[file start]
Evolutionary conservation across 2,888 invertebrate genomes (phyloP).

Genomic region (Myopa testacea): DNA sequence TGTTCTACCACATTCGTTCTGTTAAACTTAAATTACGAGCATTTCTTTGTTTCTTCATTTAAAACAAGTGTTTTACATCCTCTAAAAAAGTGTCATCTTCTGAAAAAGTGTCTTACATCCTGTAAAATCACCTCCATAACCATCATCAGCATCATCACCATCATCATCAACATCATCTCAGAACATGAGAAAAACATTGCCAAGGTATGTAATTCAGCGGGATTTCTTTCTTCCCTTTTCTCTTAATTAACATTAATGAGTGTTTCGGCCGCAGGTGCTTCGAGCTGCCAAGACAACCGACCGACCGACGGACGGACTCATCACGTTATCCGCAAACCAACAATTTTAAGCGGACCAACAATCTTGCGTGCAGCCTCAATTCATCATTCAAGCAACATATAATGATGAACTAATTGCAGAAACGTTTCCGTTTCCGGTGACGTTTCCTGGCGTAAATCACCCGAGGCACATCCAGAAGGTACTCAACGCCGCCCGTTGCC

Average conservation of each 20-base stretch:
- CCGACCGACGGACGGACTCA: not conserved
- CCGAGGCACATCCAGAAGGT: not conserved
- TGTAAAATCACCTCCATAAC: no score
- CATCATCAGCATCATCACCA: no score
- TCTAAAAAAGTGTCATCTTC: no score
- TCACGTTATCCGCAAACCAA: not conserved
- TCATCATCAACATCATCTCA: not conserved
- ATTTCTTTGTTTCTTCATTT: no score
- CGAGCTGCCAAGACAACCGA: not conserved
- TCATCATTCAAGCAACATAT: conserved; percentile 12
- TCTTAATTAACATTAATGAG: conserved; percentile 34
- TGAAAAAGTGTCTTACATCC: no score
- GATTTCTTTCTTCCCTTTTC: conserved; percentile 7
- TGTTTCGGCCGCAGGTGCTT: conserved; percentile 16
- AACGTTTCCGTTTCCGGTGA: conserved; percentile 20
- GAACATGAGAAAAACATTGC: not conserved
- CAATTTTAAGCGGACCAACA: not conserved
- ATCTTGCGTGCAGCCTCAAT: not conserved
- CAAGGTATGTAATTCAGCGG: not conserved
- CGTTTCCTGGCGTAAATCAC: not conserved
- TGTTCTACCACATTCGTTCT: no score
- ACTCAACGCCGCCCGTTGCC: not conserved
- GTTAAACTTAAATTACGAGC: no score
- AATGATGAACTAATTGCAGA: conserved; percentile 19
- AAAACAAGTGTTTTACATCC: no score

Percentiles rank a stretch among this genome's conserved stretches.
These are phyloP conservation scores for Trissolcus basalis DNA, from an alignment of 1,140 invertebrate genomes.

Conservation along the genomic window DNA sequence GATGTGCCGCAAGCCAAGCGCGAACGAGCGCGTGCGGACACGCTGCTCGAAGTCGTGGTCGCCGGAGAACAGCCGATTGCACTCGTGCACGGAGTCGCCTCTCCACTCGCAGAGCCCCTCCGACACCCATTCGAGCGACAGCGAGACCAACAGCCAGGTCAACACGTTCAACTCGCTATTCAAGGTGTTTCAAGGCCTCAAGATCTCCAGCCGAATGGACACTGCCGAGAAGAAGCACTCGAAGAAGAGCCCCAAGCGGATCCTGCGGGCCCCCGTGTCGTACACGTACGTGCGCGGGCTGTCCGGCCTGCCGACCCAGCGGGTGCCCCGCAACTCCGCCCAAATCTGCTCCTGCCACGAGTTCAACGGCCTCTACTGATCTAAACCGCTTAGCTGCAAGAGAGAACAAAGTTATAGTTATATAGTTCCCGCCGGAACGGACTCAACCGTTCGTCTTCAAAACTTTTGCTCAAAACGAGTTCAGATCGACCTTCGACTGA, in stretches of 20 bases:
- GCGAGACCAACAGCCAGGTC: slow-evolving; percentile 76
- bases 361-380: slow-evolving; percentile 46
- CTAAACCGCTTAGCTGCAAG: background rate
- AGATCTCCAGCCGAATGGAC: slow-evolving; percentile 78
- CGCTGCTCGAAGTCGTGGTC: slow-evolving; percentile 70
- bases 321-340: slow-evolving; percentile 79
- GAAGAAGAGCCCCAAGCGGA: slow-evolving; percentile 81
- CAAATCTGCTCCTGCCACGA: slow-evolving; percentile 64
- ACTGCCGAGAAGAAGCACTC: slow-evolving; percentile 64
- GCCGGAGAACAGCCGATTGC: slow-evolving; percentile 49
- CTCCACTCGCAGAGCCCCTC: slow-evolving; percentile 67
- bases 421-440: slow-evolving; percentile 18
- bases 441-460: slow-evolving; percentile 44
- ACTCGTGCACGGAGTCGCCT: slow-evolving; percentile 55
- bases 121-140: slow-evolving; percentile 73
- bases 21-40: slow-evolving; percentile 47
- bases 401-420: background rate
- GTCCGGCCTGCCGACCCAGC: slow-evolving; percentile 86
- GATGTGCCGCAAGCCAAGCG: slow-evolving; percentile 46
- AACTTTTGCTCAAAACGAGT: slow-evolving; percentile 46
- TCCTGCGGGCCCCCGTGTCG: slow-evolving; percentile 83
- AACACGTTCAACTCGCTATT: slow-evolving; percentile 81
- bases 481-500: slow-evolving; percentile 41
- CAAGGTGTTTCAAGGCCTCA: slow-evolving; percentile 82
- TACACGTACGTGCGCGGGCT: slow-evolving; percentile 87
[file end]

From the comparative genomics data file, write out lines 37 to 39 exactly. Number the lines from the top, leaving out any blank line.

- bases 321-340: slow-evolving; percentile 79
- GAAGAAGAGCCCCAAGCGGA: slow-evolving; percentile 81
- CAAATCTGCTCCTGCCACGA: slow-evolving; percentile 64